Philadelphia, March 6, 2018 - People with major depressive disorder (MDD) feel more negative emotion when remembering painful experiences than people without the disorder, according to a new study in Biological Psychiatry: Cognitive Neuroscience and Neuroimaging. The study reports that people with MDD were able to control the negative emotions about as well as people unaffected by MDD, but used somewhat different brain circuits to do so. The findings identify brain differences in MDD related to processing of autobiographical memories, the memories of the events and knowledge of one's life, that help us form our self-identity and guide our interactions with the world.
"This study provides new insights into the changes in brain function that are present in major depression. It shows differences in how memory systems are engaged during emotion processing in depression and how people with the disorder must regulate these systems in order to manage their emotions," said Cameron Carter, MD, Editor of Biological Psychiatry: Cognitive Neuroscience and Neuroimaging.
The personal memories used to evoke emotion in the study help tap into complex emotional situations that people with MDD experience in their daily lives. The 29 men and women with MDD included in the study reported higher levels of negative emotions when bringing negative memories to mind than 23 healthy comparison people. Using brain imaging, senior author Kevin Ochsner, PhD, of Columbia University and colleagues traced the elevated emotional responses to increased activity in an emotional hub of the brain, called the amygdala, and to interactions between the amygdala and the hippocampus--a brain region important for memory.
People with MDD were able to tune these increased negative emotions down to normal levels when recalling the memory as a distant observer. "When they were using this strategy, people with MDD showed a pattern of brain activity that was comparable to what was shown by the healthy controls, with one key difference--greater dampening of a region of posterior hippocampus that has been associated with recalling specific memory details," said lead author Bruce Doré, PhD, of University of Pennsylvania.
The findings suggest that although negative memories have a stronger impact on people with MDD, they may be able to regulate their emotional response by making it harder to remember specific details of the experience. "This is generally consistent with a growing body of work suggesting that people with MDD are able to regulate their emotions when instructed to, but they may tend towards doing so in an abnormal manner, such as being more likely to use problematic strategies like distraction and rumination in daily life," said Dr. Doré.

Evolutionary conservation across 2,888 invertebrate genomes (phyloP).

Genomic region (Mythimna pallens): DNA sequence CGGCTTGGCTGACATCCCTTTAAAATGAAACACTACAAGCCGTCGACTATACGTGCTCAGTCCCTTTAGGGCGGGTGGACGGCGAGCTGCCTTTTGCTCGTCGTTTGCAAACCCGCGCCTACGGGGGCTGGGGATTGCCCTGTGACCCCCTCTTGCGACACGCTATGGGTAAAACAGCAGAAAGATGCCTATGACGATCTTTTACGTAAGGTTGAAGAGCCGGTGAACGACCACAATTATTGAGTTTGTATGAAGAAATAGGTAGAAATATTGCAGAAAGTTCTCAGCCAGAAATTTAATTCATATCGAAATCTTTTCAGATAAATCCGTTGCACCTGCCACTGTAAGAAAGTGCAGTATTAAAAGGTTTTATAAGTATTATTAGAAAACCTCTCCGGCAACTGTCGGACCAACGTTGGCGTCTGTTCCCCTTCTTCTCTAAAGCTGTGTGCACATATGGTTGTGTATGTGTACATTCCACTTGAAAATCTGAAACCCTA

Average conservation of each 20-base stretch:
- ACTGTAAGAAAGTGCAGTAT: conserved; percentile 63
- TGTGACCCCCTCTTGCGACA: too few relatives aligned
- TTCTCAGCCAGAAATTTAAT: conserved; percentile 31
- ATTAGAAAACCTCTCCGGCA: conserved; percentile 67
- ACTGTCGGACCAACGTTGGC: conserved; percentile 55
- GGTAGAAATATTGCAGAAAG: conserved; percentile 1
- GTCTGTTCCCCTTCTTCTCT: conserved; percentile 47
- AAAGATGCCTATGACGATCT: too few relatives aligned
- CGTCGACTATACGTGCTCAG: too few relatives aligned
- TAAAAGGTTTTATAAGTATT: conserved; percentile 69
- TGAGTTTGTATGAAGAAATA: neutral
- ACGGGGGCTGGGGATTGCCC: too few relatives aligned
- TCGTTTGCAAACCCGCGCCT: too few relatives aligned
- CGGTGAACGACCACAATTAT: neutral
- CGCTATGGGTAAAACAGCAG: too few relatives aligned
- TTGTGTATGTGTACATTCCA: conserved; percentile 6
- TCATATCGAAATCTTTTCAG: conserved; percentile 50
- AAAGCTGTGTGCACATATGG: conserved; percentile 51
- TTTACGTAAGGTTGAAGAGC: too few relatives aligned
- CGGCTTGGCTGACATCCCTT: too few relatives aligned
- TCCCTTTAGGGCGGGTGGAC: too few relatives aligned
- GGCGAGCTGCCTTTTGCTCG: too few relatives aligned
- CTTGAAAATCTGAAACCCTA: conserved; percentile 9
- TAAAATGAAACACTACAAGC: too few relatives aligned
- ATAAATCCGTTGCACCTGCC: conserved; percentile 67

According to Dr. Doré, this kind of work is consistent with the notion that people with MDD could benefit from training that focuses on identifying and effectively using appropriate strategies for emotion regulation. "It is possible that training could help to normalize the MDD-related functional brain differences that we observed here," said Dr. Doré.
Notes for editors
The article is "Negative autobiographical memory in depression reflects elevated amygdala-hippocampal reactivity and hippocampally-associated emotion regulation," by Bruce P. Doré, Odile Rodrik, Chelsea Boccagno, Alexa Hubbard, Jochen Weber, Barbara Stanley, Maria A. Oquendo, Jeffrey M. Miller, M. Elizabeth Sublette, J. John Mann, and Kevin N. Ochsner (https://doi.org/10.1016/j.bpsc.2018.01.002). It appears in Biological Psychiatry: Cognitive Neuroscience and Neuroimaging, published by Elsevier.
Copies of this paper are available to credentialed journalists upon request; please contact Rhiannon Bugno at BPCNNI@UTSouthwestern.edu or +1 214 648 0880. Journalists wishing to interview the authors may contact Bruce Doré at email@example.com.
The authors' affiliations and disclosures of financial and conflicts of interests are available in the article.
Cameron S. Carter, MD, is Professor of Psychiatry and Psychology and Director of the Center for Neuroscience at the University of California, Davis. His disclosures of financial and conflicts of interests are available here.
About Biological Psychiatry: Cognitive Neuroscience and Neuroimaging
Biological Psychiatry: Cognitive Neuroscience and Neuroimaging is an official journal of the Society of Biological Psychiatry, whose purpose is to promote excellence in scientific research and education in fields that investigate the nature, causes, mechanisms and treatments of disorders of thought, emotion, or behavior. In accord with this mission, this peer-reviewed, rapid-publication, international journal focuses on studies using the tools and constructs of cognitive neuroscience, including the full range of non-invasive neuroimaging and human extra- and intracranial physiological recording methodologies. It publishes both basic and clinical studies, including those that incorporate genetic data, pharmacological challenges, and computational modeling approaches.
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Rhiannon Bugno, Editorial Office
Biological Psychiatry: Cognitive Neuroscience and Neuroimaging
+1 214 648 0880